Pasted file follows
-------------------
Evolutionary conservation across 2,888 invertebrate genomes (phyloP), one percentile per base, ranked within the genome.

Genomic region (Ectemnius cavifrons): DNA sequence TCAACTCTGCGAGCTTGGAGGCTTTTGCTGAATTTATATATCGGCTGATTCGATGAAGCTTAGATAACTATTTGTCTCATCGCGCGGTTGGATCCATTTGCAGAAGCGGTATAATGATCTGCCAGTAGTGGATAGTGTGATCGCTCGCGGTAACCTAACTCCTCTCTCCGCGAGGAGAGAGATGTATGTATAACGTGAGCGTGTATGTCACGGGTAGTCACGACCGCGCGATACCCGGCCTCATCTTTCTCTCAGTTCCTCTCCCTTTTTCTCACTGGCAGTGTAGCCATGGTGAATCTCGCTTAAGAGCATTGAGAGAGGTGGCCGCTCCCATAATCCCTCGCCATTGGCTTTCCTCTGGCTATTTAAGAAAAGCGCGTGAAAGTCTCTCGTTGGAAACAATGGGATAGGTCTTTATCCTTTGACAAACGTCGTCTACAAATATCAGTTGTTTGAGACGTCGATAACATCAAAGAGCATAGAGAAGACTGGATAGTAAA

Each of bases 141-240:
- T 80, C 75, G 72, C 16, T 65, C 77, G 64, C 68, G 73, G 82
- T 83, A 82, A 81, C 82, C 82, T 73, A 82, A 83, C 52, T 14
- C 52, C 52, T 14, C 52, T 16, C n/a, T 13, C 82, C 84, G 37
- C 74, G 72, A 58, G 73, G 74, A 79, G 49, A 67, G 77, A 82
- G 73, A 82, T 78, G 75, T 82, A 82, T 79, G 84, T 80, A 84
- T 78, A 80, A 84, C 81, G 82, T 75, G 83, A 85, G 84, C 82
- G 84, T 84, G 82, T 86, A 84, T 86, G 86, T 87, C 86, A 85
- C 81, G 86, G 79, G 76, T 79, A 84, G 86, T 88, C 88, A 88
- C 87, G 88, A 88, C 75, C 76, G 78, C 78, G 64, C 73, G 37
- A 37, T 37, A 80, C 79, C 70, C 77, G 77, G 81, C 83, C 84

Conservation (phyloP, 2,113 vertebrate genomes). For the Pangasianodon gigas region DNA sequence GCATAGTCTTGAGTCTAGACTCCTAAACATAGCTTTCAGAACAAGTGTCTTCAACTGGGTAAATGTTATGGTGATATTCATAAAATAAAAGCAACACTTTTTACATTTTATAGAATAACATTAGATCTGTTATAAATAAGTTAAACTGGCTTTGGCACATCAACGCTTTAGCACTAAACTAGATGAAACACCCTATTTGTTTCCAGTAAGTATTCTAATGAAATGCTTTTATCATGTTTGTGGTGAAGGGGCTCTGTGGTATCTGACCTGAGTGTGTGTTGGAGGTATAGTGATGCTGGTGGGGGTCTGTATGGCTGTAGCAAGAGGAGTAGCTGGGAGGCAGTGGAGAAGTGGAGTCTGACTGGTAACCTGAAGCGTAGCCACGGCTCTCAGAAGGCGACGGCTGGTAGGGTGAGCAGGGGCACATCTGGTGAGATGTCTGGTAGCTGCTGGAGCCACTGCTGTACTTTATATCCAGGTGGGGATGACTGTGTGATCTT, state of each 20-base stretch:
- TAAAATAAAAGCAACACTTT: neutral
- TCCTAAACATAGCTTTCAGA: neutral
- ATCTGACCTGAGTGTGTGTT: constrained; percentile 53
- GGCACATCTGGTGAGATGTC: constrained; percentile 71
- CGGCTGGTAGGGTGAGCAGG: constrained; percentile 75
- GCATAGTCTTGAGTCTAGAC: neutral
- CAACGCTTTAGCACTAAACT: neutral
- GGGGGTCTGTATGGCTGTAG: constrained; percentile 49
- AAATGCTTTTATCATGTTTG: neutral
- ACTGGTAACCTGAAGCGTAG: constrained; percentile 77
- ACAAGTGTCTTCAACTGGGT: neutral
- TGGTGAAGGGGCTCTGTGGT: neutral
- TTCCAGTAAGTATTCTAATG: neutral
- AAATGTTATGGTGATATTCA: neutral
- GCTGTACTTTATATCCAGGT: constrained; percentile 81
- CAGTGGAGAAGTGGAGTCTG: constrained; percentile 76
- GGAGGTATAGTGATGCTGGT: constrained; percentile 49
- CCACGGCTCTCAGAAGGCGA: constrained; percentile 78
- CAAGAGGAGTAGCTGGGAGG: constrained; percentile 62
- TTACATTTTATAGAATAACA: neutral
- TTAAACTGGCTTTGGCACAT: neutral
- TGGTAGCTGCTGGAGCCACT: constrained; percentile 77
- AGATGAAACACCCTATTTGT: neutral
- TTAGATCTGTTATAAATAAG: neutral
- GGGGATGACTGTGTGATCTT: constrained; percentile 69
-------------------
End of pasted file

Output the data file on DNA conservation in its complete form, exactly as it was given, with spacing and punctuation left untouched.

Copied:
Evolutionary conservation across 2,888 invertebrate genomes (phyloP), one percentile per base, ranked within the genome.

Genomic region (Ectemnius cavifrons): DNA sequence TCAACTCTGCGAGCTTGGAGGCTTTTGCTGAATTTATATATCGGCTGATTCGATGAAGCTTAGATAACTATTTGTCTCATCGCGCGGTTGGATCCATTTGCAGAAGCGGTATAATGATCTGCCAGTAGTGGATAGTGTGATCGCTCGCGGTAACCTAACTCCTCTCTCCGCGAGGAGAGAGATGTATGTATAACGTGAGCGTGTATGTCACGGGTAGTCACGACCGCGCGATACCCGGCCTCATCTTTCTCTCAGTTCCTCTCCCTTTTTCTCACTGGCAGTGTAGCCATGGTGAATCTCGCTTAAGAGCATTGAGAGAGGTGGCCGCTCCCATAATCCCTCGCCATTGGCTTTCCTCTGGCTATTTAAGAAAAGCGCGTGAAAGTCTCTCGTTGGAAACAATGGGATAGGTCTTTATCCTTTGACAAACGTCGTCTACAAATATCAGTTGTTTGAGACGTCGATAACATCAAAGAGCATAGAGAAGACTGGATAGTAAA

Each of bases 141-240:
- T 80, C 75, G 72, C 16, T 65, C 77, G 64, C 68, G 73, G 82
- T 83, A 82, A 81, C 82, C 82, T 73, A 82, A 83, C 52, T 14
- C 52, C 52, T 14, C 52, T 16, C n/a, T 13, C 82, C 84, G 37
- C 74, G 72, A 58, G 73, G 74, A 79, G 49, A 67, G 77, A 82
- G 73, A 82, T 78, G 75, T 82, A 82, T 79, G 84, T 80, A 84
- T 78, A 80, A 84, C 81, G 82, T 75, G 83, A 85, G 84, C 82
- G 84, T 84, G 82, T 86, A 84, T 86, G 86, T 87, C 86, A 85
- C 81, G 86, G 79, G 76, T 79, A 84, G 86, T 88, C 88, A 88
- C 87, G 88, A 88, C 75, C 76, G 78, C 78, G 64, C 73, G 37
- A 37, T 37, A 80, C 79, C 70, C 77, G 77, G 81, C 83, C 84

Conservation (phyloP, 2,113 vertebrate genomes). For the Pangasianodon gigas region DNA sequence GCATAGTCTTGAGTCTAGACTCCTAAACATAGCTTTCAGAACAAGTGTCTTCAACTGGGTAAATGTTATGGTGATATTCATAAAATAAAAGCAACACTTTTTACATTTTATAGAATAACATTAGATCTGTTATAAATAAGTTAAACTGGCTTTGGCACATCAACGCTTTAGCACTAAACTAGATGAAACACCCTATTTGTTTCCAGTAAGTATTCTAATGAAATGCTTTTATCATGTTTGTGGTGAAGGGGCTCTGTGGTATCTGACCTGAGTGTGTGTTGGAGGTATAGTGATGCTGGTGGGGGTCTGTATGGCTGTAGCAAGAGGAGTAGCTGGGAGGCAGTGGAGAAGTGGAGTCTGACTGGTAACCTGAAGCGTAGCCACGGCTCTCAGAAGGCGACGGCTGGTAGGGTGAGCAGGGGCACATCTGGTGAGATGTCTGGTAGCTGCTGGAGCCACTGCTGTACTTTATATCCAGGTGGGGATGACTGTGTGATCTT, state of each 20-base stretch:
- TAAAATAAAAGCAACACTTT: neutral
- TCCTAAACATAGCTTTCAGA: neutral
- ATCTGACCTGAGTGTGTGTT: constrained; percentile 53
- GGCACATCTGGTGAGATGTC: constrained; percentile 71
- CGGCTGGTAGGGTGAGCAGG: constrained; percentile 75
- GCATAGTCTTGAGTCTAGAC: neutral
- CAACGCTTTAGCACTAAACT: neutral
- GGGGGTCTGTATGGCTGTAG: constrained; percentile 49
- AAATGCTTTTATCATGTTTG: neutral
- ACTGGTAACCTGAAGCGTAG: constrained; percentile 77
- ACAAGTGTCTTCAACTGGGT: neutral
- TGGTGAAGGGGCTCTGTGGT: neutral
- TTCCAGTAAGTATTCTAATG: neutral
- AAATGTTATGGTGATATTCA: neutral
- GCTGTACTTTATATCCAGGT: constrained; percentile 81
- CAGTGGAGAAGTGGAGTCTG: constrained; percentile 76
- GGAGGTATAGTGATGCTGGT: constrained; percentile 49
- CCACGGCTCTCAGAAGGCGA: constrained; percentile 78
- CAAGAGGAGTAGCTGGGAGG: constrained; percentile 62
- TTACATTTTATAGAATAACA: neutral
- TTAAACTGGCTTTGGCACAT: neutral
- TGGTAGCTGCTGGAGCCACT: constrained; percentile 77
- AGATGAAACACCCTATTTGT: neutral
- TTAGATCTGTTATAAATAAG: neutral
- GGGGATGACTGTGTGATCTT: constrained; percentile 69